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School of Chemical and Process Engineering

Teaching and assessment

Lecture theatre

Teaching

Our groundbreaking research is an important feature of our courses and feeds directly into teaching. It is through our research and the funding it attracts that enables us to invest in world-class facilities and staff who will enthuse and inspire you. You will have regular contact with staff via lectures, seminars, tutorials, small group working, project meetings and social events.

All of our MSc courses operate on a credit-based modular system. A standard module is typically worth 15 credits and the research project is worth 60 credits. You are required to take modules totalling 180 credits.

The taught modules and preparatory work for the research project is undertaken over the first two semesters with the summer being devoted to the research project.

Projects

The project is possibly one of the most satisfying parts of the course. It gives you the opportunity to take what you have learnt and apply it to a real project, which is your own piece of research and can be used to explore and develop
specific interests.

The project is chosen by you and is usually associated with one of our world-class research institutes. You will work individually on a project and you will
be assigned a project supervisor.

Recent MSc projects in the School have included:

Chemical Engineering
• Control of heat release and temperature levels in jacketed stirred tank vessels
• Pool boiling heat transfer of nanofluids
• Effect of surface wettability and spreading on Nanofluid boiling heat transfer
• Aspen Plus simulation of CO2 removal by amine absorption from power plant
• Modelling of CO2 absorption using solvents in spray towers
• Historical data analysis using artificial neural network modelling
• Computational modelling of particulate flow
• Characterisation of sedimentation process in two-phase flow based on continuity theory using impedance tomography
• Finding a new technique for on-line monitoring of crystallisation process using an electrode probe

Energy and Environment
• Potential of marine biomass for production of chemicals and biofuels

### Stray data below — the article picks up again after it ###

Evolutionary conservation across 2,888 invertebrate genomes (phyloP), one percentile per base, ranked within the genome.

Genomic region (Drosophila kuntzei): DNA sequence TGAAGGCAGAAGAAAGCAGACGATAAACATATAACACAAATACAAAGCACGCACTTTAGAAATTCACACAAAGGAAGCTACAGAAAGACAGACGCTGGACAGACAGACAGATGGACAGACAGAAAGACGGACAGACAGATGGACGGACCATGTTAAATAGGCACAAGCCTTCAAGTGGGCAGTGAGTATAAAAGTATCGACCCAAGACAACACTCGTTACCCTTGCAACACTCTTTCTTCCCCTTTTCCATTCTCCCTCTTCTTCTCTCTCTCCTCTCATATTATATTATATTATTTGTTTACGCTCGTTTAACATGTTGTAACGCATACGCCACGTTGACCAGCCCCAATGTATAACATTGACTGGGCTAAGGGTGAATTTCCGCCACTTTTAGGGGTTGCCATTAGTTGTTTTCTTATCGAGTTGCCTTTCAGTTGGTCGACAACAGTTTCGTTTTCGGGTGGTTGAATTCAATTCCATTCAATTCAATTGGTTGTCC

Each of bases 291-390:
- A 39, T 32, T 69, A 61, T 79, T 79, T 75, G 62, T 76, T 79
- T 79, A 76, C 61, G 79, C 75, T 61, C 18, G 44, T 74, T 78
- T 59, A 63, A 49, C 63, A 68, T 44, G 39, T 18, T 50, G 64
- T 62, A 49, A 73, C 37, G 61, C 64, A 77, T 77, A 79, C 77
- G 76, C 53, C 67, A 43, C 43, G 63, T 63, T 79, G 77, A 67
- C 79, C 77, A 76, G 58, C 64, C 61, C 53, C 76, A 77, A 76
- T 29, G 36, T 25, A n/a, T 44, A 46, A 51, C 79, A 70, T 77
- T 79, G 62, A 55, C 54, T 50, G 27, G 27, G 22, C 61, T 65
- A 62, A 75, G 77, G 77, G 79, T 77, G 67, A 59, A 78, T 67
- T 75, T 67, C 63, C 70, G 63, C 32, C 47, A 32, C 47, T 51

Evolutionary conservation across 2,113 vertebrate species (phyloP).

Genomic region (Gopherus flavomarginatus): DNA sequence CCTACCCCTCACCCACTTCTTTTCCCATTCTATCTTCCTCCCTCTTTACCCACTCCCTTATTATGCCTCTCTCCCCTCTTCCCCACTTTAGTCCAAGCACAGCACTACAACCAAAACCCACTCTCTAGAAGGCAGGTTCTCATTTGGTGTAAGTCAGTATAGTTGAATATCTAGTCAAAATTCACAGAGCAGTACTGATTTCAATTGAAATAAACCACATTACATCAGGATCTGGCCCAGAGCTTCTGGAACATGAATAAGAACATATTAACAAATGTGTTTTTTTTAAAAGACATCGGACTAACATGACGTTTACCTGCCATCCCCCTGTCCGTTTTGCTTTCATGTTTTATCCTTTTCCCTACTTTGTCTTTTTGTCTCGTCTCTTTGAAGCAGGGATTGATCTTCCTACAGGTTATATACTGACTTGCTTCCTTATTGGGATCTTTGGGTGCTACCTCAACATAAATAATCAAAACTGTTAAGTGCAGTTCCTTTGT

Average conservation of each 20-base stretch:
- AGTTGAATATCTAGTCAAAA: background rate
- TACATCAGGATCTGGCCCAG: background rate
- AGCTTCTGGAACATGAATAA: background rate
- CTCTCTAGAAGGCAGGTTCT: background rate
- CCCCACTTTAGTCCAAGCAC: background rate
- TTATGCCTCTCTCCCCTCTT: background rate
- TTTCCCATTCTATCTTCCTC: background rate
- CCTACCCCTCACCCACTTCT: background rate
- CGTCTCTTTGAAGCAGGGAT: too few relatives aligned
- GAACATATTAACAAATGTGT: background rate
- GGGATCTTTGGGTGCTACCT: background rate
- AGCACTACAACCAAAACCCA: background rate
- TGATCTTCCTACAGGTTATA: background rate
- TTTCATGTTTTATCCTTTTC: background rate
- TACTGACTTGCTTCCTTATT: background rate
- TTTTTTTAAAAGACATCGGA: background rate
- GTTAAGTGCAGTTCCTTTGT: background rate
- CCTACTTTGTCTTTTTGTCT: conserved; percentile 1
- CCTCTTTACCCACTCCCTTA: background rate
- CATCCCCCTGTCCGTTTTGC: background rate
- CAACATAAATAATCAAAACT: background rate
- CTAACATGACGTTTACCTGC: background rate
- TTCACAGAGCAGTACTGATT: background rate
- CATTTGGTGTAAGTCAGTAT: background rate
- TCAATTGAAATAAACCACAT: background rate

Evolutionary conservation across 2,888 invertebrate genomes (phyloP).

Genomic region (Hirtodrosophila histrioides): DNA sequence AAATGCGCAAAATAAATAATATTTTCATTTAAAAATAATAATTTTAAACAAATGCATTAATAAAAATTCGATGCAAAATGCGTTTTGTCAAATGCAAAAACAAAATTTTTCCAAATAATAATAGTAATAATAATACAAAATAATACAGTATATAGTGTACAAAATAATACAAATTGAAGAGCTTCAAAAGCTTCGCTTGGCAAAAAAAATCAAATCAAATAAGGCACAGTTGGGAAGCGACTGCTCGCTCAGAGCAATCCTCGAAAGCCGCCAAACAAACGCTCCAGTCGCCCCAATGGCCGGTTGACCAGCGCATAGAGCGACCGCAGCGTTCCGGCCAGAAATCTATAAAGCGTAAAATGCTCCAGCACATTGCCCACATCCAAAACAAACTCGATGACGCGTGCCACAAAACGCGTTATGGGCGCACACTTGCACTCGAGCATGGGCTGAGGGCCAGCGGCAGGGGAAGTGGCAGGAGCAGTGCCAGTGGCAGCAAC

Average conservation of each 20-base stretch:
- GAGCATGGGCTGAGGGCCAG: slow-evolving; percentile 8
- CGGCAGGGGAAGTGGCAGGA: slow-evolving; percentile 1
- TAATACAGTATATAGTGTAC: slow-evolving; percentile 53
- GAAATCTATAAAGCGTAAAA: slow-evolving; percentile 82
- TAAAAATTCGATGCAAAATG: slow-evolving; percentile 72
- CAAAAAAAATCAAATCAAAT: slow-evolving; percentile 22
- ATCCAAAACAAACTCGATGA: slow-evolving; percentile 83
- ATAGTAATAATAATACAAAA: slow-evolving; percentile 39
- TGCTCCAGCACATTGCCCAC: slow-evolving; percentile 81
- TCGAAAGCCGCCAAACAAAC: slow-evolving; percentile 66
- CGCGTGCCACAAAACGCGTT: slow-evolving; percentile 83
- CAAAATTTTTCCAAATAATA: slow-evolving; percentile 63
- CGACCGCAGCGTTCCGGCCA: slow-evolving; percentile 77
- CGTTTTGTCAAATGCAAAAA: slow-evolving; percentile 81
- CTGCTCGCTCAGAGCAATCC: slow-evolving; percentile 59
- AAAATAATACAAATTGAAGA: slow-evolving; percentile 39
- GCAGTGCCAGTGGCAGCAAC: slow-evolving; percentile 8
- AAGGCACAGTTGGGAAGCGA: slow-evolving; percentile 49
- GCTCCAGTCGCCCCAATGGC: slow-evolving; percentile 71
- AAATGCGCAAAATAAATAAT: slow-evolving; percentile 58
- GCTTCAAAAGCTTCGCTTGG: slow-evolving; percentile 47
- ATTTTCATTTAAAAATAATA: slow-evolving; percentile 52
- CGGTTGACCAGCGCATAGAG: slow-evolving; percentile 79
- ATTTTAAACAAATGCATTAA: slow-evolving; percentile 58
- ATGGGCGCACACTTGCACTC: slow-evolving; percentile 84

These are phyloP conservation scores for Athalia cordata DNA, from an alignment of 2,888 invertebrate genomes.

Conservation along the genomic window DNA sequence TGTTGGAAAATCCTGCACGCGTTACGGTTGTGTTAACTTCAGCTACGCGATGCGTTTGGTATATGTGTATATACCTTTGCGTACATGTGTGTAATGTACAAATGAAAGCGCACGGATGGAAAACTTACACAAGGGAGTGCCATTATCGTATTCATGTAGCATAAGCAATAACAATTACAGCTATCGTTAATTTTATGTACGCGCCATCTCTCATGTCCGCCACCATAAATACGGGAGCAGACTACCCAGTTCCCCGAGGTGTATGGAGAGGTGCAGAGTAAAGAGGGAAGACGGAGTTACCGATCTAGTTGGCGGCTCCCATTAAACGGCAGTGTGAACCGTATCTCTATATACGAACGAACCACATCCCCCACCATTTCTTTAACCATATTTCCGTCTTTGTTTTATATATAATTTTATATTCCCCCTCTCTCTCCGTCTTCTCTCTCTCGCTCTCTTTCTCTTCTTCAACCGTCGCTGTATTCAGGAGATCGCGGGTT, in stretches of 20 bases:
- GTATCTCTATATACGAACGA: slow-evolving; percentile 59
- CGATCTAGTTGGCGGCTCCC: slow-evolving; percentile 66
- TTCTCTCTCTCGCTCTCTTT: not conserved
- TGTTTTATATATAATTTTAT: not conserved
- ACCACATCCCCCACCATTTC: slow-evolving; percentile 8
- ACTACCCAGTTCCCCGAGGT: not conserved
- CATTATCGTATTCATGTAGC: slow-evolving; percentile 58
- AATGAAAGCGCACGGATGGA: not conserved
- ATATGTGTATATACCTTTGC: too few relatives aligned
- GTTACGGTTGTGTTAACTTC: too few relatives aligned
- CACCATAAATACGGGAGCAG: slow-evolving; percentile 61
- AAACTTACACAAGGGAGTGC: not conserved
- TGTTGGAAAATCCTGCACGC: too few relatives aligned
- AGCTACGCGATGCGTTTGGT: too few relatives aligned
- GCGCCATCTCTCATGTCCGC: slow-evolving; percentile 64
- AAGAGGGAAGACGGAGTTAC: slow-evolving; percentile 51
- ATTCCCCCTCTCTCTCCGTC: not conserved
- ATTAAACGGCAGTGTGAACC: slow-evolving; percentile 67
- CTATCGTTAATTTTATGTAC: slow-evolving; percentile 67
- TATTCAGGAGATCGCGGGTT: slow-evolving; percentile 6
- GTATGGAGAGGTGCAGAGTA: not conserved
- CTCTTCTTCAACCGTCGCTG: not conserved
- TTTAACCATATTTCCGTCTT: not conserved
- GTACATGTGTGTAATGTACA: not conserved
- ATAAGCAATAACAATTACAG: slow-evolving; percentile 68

• Influence of particle size on the analytical and chemical properties of Miscanthus energy crop
• Assessing the exposure of commuters to traffic generated particles:
a comparison of transport options
• Location of solar farms under climate change
• Steam reforming of waste pyrolysis oils for sustainable hydrogen production

Fire and Explosion Engineering
• Aircraft fuel tank vapour/air explosions
• Investigation of air starved fires using the cone calorimeter
• Venting of gas explosions; venting using gases of different reactivity
• Studies on the dry film thickness of intumescent coatings for structural
steel sections
• Effect of heating rate on polymer decomposition kinetics
• Smoke behaviour and movement in extreme environments

Materials Science and Engineering

  • • Hydrothermal synthesis of metal oxide nanoparticles
• Temperature variable X-ray diffraction of high temperature piezoelectric material BiFeO3-KBiTiO3-PbTiO3
  • • Fabrication of glass waveguide devices by femtosecond laser inscription

  • • Microstructure development in drop-tube processed cast iron
  • Validation of cooling rate models of drop-tube processing

  • • Characterisation of graphite nanoplatelets (GNPs) produced by solvent exfoliation of graphite
  • Studies of the effect of milling variables in the production of nanoparticles

  • • Microstructural investigation of spray atomized powders

Assessment

We use a wide range of assessment methods so that our students develop a broad range of technical skills combined with the excellent communication, critical analysis and problem-solving abilities that are highly valued by top employers.

Course work assignments are a significant part of the course and contribute towards the module assessment. Summative examinations may also be included as part of the assessment. Assignments may include group presentations, reports, essays, or practical work. The research project is assessed by dissertation and oral presentation.

Student support

We have excellent student support teams who are here to help you with any non-academic queries or problems you may have, from initial application through to graduation.

These teams are located close to where you will study, ensuring personalised and direct contact and can help you with:

- Scholarships and Bursaries
- Registration and Module Enrolment
- Coursework/Project submission
- Staff contact details
- Mitigating circumstances
- Results and Progression requirements
- Examinations
- Peer Mentoring
- Timetabling
- Absence and Attendance Monitoring
- Engineering Study Zone bookings
- Maps and directions

If you have any questions please contact the Student Support Office
t: +44 (0)113 343 2343 e: pgchemical@leeds.ac.uk

The Faculty of Engineering also has its own Central Admissions Hub, who process all engineering and computing applications; leading to fast turnaround times from application through to decision. This team can also offer advice on the admission process and any queries regarding qualifications.

Engineering Postgraduate Taught Admissions Hub t: +44 (0)113 343 7875
e: msc@engineering.leeds.ac.uk